Be a Building Block, Not a Stumbling Block

Our pastor preached a really good sermon today on being a building block, not a stumbling block.  His text was I Corinthians 8: 1-13.  In two weeks, he’s going to preach the second half of the sermon, which will go through I Corinthians 10.

Anyway, verse 9 of I Corinthians 8 says this:

Be careful, however, that the exercise of your freedom does not become a stumbling block to the weak.

This is the way pastor presented his argument.  He said there are unbelievers, babes in Christ, and strong believers (those who are spiritually minded.)   There are, of course, those of us who waver between being babes and strong believers as we grow in the Spirit, too.  In I Corinthians 8, the strong believers had to be careful about whether they ate meat that had been sacrificed in a temple.  The Corinthians thought they could go ahead  because they knew that the idols weren’t gods; they believed in one God, the Father, and one Lord, Jesus Christ.  Paul goes on to tell the Corinthians that even though they understand that about idols, their eating sacrificed meat might cause a problem for newer Christians, who might think that meat, having been sacrificed to idols, was therefore unclean.  So, even though eating sacrificed meat was OK for the Corinthians, Paul thought they should be sensitive to the people around them, who might view the meat they ate as sinful.

I face such examples in my own life.  Should I read THE SHACK because there’s so much controversy about it, or should I stay away from it since most of the reviews I have read say that there are many points in it which are not Scriptural? If people see me reading it, will they think it’s OK when maybe it isn’t?    Even more, though, if I choose not to read  because the Holy Spirit has convicted me, what should my attitude be toward my fellow-believers who have not been convicted in the same way?  Paul deals with this issue when he say that our knowledge should not make us “puffed up” (I Cor. 8:1).  Our response to our fellow-believers, if they ask why we do-or don’t do-certain things, should be a response that is rooted in love. My not reading doesn’t make me better than someone who does.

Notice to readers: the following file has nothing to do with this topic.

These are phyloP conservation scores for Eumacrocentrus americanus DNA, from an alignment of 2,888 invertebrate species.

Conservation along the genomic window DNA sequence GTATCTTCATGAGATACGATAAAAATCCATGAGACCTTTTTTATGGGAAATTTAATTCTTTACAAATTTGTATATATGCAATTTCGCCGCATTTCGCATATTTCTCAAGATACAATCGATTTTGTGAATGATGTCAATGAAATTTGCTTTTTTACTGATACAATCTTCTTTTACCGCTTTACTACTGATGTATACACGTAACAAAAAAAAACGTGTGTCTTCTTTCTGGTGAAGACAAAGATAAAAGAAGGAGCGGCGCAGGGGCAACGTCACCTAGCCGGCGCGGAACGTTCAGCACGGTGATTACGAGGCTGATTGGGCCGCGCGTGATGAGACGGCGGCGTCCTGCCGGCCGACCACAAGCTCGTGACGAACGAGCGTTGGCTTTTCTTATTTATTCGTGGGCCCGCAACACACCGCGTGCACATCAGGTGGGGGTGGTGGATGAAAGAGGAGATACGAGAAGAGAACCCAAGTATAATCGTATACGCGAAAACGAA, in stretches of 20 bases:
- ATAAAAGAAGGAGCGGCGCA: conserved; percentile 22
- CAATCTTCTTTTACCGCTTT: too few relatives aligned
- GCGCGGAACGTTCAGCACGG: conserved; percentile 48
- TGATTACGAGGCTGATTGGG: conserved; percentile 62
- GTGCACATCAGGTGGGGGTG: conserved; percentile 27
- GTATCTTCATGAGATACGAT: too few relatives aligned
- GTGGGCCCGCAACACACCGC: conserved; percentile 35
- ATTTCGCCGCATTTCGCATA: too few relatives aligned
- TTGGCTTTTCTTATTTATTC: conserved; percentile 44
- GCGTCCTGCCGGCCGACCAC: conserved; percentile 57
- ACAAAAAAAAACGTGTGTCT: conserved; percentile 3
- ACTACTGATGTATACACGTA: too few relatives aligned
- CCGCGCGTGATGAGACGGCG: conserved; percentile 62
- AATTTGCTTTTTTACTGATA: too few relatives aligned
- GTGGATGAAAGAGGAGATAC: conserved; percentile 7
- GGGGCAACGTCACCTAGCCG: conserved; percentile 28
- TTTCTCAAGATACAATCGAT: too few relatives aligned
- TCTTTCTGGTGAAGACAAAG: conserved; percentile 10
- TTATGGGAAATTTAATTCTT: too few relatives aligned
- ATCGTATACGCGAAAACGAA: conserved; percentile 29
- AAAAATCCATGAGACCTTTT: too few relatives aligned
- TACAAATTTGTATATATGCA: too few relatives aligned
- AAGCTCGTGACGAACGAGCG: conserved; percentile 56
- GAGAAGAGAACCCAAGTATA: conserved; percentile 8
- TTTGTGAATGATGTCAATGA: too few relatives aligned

I have a husband, kids, grandkids, neighbors, just like everyone else.  This morning’s sermon has sent me on my way a little more conscious of the things that I do, wondering if I am a “stumbling block” to the people that I love.  If I am, and I’m sure I sometimes am, I shudder to think of what my example is to unbelievers.

My prayer, as I go on my way through my week, will be that I will not cause my fellow human beings to sin, that I will build them up instead.  I’ll be praying the same for anyone who reads this as well.

For more Spiritual Sundays blog entries, go here.

9 Responses to “Be a Building Block, Not a Stumbling Block”

  1. 1 karen February 1, 2009 at 1:49 pm

    Meaningful post, thanks for sharing and reminding me not to be a
    stumbling block but a building block.

  2. 2 Sandi February 1, 2009 at 3:05 pm

    What a wonderful post! May we all be building blocks in His Kingdom. Have a lovely day.


  3. 3 Sally February 1, 2009 at 3:25 pm

    I agree with you: we each answer to God for our actions. Thanks for sharing. Happy Spiritual Sunday.

  4. 4 Clif February 1, 2009 at 3:38 pm

    We absolutely do not want to be stumbling blocks. If we pray and live an humble life God will strengthen us to be the examples we want to be. We don’t need to go around living in fear that we are going to offend somebody. People were always being offended by the life that Jesus lived. My belief is that if we do what is right, it will be alright. I have read the Shack and liked it. Some things about it bothered me but my goodness, I read a lot of books that contain “stuff” I don’t agree with. We need to keep reading and learning and sharing. We should never set out to offend–but believe me, if you are alive and well, you are going to offend some.

  5. 5 Charlotte February 1, 2009 at 4:49 pm

    This is a difficult subject. There is a fine line between being free in Christ and having restrictions because we do not want to cause someone else to stumble. For most of my life I was a member of a very legalistic church. That really made it difficult for me in many areas. We need to pray about it if there is any doubt. Thank you for sharing this.

  6. 6 sue February 1, 2009 at 5:12 pm

    My desire is that i am not nor will ever be a stumbling block to anyone.Thank you for sharing this thought today.

  7. 7 Jennifer Burgess February 1, 2009 at 5:15 pm

    We can be thankful that God’s success does not depend on our performance. He is able. But the blessings we miss by not considering these words from your pastor.
    God bless your day and week.


  8. 8 Cherdecor February 1, 2009 at 11:01 pm

    There are things that only sinners used to do but now Christians are doing them and even encouraging other Christians to do the same.I don’t know why, but this bothers me. Thank you for your pastor’s words today.

  9. 9 Jean February 2, 2009 at 1:18 am

    What a great reminder! This was our minister’s sermon today also and I found it to be an inspiration to me to be careful in my daily walk. Thanks for a good post on Sprirtual Sunday!


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